Sunday, September 6, 2009

The new country

Before going to Madagascar, I did lots of research about the country. I watched movies, read books and contacted volunteers currently in the country. This time I have done very little research. The main reason for this is the unavailability of pertinent and trustworthy information. I found much of what I ‘knew’ about Madagascar to be regional or incorrect, simply contributing to a false image of what the country and my life there would be like. All I need to know about Togo, I can learn when I get there, and then I will share it with you. For now, I will share a few bits of information, anything else you want to know, right now you have the same resources as I do.

I have heard nothing but good things about the food in Togo.

The indigenous culture is much more lively in W. Africa than in Southern and Eastern Africa.

There will be excessive pressure to drink beer.

Togo is famous for political instability.

While Ghana and Benin have been making steady process in developing, especially in their economies, Togo (right between them) has been making almost none or seeming to move backwards.

Same Sector, Different Job:

As promised in the previous entry, I can now provide some information about my new job. Those of you familiar with PC’s model know that our primary duties are only a small part of the work that Volunteers do. While working on their assigned duties, we also seek out other activities that may or may not focus on our primary project, but meet some need in the community we are serving. I have no idea what these secondary projects may be, but I can tell you what PC says about my Primary Project:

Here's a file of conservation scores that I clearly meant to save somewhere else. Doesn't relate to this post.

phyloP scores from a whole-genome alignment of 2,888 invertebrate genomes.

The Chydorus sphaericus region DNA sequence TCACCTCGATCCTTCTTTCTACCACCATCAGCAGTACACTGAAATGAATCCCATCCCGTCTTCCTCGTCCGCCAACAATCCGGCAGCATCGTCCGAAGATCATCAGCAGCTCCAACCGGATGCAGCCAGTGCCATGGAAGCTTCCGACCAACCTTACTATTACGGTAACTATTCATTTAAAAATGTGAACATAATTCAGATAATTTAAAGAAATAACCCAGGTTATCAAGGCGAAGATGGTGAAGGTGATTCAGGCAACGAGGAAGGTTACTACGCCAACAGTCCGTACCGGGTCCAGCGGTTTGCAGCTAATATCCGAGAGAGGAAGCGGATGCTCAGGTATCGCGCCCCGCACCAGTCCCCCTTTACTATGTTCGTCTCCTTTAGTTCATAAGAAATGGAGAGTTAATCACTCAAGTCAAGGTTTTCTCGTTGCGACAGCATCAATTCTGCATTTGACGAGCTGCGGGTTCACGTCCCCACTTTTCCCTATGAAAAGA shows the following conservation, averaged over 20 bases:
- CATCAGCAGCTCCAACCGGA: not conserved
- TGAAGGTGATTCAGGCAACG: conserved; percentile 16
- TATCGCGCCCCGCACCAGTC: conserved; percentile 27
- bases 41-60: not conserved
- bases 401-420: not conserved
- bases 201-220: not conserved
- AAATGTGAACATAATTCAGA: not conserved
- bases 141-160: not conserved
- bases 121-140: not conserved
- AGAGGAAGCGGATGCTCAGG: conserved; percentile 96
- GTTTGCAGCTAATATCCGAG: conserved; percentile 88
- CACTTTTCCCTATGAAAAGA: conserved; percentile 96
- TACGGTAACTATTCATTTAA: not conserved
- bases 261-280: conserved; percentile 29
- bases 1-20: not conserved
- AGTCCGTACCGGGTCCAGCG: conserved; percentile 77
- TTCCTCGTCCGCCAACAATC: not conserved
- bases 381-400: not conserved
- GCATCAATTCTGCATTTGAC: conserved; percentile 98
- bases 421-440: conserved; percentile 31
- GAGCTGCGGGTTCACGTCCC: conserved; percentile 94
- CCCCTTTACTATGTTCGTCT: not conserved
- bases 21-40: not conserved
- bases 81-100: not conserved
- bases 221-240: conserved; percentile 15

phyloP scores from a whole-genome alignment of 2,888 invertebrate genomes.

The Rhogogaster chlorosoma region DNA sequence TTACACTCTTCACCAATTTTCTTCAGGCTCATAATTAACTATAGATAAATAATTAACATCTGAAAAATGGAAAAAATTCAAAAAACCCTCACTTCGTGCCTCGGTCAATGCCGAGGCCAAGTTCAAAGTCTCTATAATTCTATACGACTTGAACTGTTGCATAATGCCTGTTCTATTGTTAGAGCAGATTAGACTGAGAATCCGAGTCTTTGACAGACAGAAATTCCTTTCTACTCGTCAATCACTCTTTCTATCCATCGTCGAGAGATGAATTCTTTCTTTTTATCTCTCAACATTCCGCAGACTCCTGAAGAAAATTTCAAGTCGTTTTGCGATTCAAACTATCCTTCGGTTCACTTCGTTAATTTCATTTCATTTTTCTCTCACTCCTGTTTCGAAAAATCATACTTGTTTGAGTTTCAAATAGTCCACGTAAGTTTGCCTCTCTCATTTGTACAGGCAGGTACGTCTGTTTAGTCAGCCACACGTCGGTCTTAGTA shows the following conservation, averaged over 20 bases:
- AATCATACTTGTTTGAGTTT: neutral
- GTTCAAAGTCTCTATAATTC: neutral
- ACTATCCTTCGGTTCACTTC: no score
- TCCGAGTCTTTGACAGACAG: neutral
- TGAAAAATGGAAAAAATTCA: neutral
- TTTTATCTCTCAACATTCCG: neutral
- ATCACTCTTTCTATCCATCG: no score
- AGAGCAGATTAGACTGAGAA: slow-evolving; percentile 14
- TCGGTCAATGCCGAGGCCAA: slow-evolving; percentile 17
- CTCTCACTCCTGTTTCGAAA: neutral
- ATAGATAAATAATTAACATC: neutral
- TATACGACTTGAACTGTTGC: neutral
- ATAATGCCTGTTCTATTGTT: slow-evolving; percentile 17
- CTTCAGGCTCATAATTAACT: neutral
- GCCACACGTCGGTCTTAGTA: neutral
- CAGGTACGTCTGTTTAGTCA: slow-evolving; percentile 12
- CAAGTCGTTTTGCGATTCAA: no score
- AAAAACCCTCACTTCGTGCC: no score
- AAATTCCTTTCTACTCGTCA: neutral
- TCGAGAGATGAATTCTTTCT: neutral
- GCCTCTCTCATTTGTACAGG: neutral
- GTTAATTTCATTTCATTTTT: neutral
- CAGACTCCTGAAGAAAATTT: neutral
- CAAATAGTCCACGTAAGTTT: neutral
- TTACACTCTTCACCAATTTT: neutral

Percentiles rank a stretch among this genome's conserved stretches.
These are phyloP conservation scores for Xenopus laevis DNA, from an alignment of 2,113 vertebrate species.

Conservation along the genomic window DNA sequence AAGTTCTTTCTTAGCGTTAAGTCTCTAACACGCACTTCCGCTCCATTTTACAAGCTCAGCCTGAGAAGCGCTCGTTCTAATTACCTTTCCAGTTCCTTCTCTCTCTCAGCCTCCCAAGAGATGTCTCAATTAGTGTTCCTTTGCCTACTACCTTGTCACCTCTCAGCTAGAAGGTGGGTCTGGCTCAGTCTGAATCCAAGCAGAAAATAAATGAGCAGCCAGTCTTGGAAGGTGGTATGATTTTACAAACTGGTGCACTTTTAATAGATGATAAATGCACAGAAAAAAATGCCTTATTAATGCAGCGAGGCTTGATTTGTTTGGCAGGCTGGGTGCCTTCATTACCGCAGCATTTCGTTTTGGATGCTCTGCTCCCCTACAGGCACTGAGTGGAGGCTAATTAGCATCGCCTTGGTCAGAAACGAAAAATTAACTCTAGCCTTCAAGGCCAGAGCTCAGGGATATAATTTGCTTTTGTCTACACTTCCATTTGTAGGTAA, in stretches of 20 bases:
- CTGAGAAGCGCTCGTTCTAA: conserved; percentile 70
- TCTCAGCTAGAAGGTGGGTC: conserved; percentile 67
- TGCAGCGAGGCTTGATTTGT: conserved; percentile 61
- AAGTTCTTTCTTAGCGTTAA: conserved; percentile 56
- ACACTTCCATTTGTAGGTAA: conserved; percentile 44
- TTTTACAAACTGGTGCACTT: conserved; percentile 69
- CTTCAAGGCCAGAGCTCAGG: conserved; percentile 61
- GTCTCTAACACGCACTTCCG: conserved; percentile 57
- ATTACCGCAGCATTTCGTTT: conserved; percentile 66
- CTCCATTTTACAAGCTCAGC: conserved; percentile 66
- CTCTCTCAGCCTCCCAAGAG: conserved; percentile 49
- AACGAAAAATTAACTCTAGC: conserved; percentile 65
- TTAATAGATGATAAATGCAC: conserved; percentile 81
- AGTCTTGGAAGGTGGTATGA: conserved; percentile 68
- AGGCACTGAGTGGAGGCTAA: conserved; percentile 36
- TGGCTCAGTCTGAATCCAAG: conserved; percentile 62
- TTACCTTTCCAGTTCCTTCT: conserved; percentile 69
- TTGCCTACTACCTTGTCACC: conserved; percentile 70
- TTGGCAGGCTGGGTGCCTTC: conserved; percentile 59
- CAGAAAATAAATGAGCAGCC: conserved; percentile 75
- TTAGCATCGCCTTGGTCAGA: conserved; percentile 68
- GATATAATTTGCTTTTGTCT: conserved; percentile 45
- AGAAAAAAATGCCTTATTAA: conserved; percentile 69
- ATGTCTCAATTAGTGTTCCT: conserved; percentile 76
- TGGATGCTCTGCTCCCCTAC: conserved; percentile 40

“As a Girl’s Education and Empowerment (GEE) Volunteer, your principal job is to promote the education of girls so that they can acquire the capacity to participate more effectively in the process of developing themselves and their communities.”

The New York Times published this article in the magazine section of their August 23rd issue highlighting the importance of Women’s Rights in Development.
Those of you who know my passion for education and development will understand my excitement for this new program.

But while I am excited to go to a new place and begin this job, I can honestly say that I am more anxious and nervous about leaving this time than excited and optimistic like I was when I left for Madagascar. My service there was difficult, most volunteers report that the first year of service is challenging and frustrating, but the rewards of the second year outweigh the challenges of the first. I was only able to experience the first year, and the evacuation also took a toll on my attitude and has weighed heavily on me as I mentally prepare for this new service.

Friday, August 28, 2009

What's next

After a great summer at home, I am energized and ready to out into the world again. It was great to see my family and re-connect with so many friends. I am blessed by your support.
Now I am preparing to leave to serve as a Girls Education and Empowerment volunteer in Peace Corps Togo. I am excited to have such a great opportunity and am looking forward to going back to work in a new place. More information will be coming about my new position and country of service.

quick recap

In June of 2008, I arrived in Madagascar, planning on a normal 2 year service with the Peace Corps.

In August, I swore in to be an Education Volunteer in the village of Vavatenina, in the East Coast region

In March of 2009, the Peace Corps Program was suspended in Madagascar and all of the volunteers were evacuated.

In June of 2009 I arrived back home in Lynnwood and re-enrolled to serve Peace Corps in another country.